ORANGEBURG – Coming out of Lake View High School, linebacker Darius Leonard was used to being on the football field for just about every snap.
So when Leonard arrived at South Carolina State in the fall of 2013, the last thing he expected was to sit on the sidelines for an entire season.
But sitting out as a freshman and redshirting might have been the best thing that ever happened to Leonard.
Like a lot of athletes that S.C. State head coach Buddy Pough recruits, Leonard came to Orangeburg as an undersized player at his position. The lanky, 6-3 Leonard had the height and quickness to play linebacker in the Mid-Eastern Athletic Conference, but weighed just 185 pounds and needed a year in the weight room and at the training table.
Leonard’s talent became apparent after just a handful of practices. There was talk early in Leonard’s freshman season about burning his redshirt year and getting him on the field.
“It didn’t take long for us to realize that Darius was going to be a great player for us,” Pough said. “I’d look down at him on the sidelines his freshman season and think he could help us right now, but I knew we needed to be patient. He needed to get bigger and stronger and then he’d become a real force for us.”
Leonard said sitting out that first season was the longest year of his life.
“I’ve been playing football my whole life and to not play that season was very tough because I love the game so much,” Leonard said. “I understood that redshirting my freshman season was the right thing to do. I needed to put on some weight and I needed to get stronger.”
Leonard has put on nearly 50 pounds, topping the scales at 235 pounds, and has turned himself into a legitimate NFL prospect in the process. A year ago, Leonard led the Bulldogs with 124 tackles and had 14½ tackles for loss and 3½ sacks on his way to being named the MEAC Defensive Player of the Year.
“He’s probably the smartest football player we’ve had come through here in a long, long time,” Pough said. “He’s athletic as all get-out and he will rock your world. He’s got the total package.”
Pough has used Leonard on special teams and he's even made a few appearances on the offensive side of the ball at wide receiver, where he caught a touchdown pass last season. Pough thinks Leonard has a similar skill set to former Michigan safety Jabrill Peppers, who was taken in the first round of last April’s NFL draft by the Cleveland Browns.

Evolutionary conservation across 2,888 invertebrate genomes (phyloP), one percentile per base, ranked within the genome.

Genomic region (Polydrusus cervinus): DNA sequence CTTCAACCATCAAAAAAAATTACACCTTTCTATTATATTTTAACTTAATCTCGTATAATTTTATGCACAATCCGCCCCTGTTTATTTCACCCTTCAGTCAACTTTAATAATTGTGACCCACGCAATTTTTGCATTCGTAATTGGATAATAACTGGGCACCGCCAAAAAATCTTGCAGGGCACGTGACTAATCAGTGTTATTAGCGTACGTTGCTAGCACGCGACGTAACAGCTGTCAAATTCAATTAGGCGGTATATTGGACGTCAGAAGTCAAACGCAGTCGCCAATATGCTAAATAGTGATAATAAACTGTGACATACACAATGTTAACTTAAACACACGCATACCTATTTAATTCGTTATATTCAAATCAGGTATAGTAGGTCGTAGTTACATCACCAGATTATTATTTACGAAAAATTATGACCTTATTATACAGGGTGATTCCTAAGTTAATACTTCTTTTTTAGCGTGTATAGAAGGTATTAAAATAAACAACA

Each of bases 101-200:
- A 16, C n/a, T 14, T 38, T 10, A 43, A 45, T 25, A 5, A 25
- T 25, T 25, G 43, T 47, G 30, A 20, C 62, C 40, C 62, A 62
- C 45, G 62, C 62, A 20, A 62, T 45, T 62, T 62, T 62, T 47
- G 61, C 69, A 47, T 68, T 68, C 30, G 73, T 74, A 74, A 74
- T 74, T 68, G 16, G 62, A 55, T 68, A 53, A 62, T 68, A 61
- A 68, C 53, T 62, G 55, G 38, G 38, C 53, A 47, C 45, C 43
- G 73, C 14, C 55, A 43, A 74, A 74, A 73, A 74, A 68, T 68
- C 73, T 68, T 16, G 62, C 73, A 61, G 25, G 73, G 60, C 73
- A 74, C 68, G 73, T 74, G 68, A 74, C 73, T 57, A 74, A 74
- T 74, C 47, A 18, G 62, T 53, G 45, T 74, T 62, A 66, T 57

The NFL has taken notice of Leonard. NFL scouts from just about every team have visited during the Bulldogs' preseason camp.
“We’ve probably had more interest in Darius from the NFL than any player we’ve had here lately,” Pough said. “He’s definitely on their radar. He’s definitely a kid that can play at the next level and have a long career. He’s that good.”
The biggest issue for Leonard during his career has been keeping weight on him. Leonard said he eats at least five times a day.
“I try to eat as much as I can, it seems like I’m eating all the time,” Leonard said. “During camp it’s tough because it’s so hot, I can lose six or seven pounds during practice. I drink a lot of protein shakes and try to eat as healthy as possible. I want to eat the right kind of food and be smart about my diet.”
After finishing 5-6 a year ago, Pough believes the Bulldogs are ready to challenge for the MEAC title this fall.
For one, the Bulldogs don’t have a game against an FBS opponent this year. Last season, S.C. State started the season with three straight road games, including matchups against Clemson and Central Florida. The Bulldogs open the season against Southern University in the MEAC/SWAC Challenge in Baton Rouge, La.
“We still think it’s a challenging schedule, the game against Southern will be a big game for us, but we don’t have one of those money games this year,” Pough said.
The biggest question mark for the Bulldogs will be at quarterback. Gone from the program are Caleb York and Adrian Kollock, who took the majority of snaps in 2016.
Dewan Ford and Mykal Moody will both share time at quarterback.
“We’ve got a pretty good defense, so if we can get some production from our offense, especially our quarterbacks, we’re going to be pretty good,” Pough said. “We feel good about our running backs and our receivers, we just need our quarterbacks to manage the game and our offensive line, which is a little thin, to stay healthy.”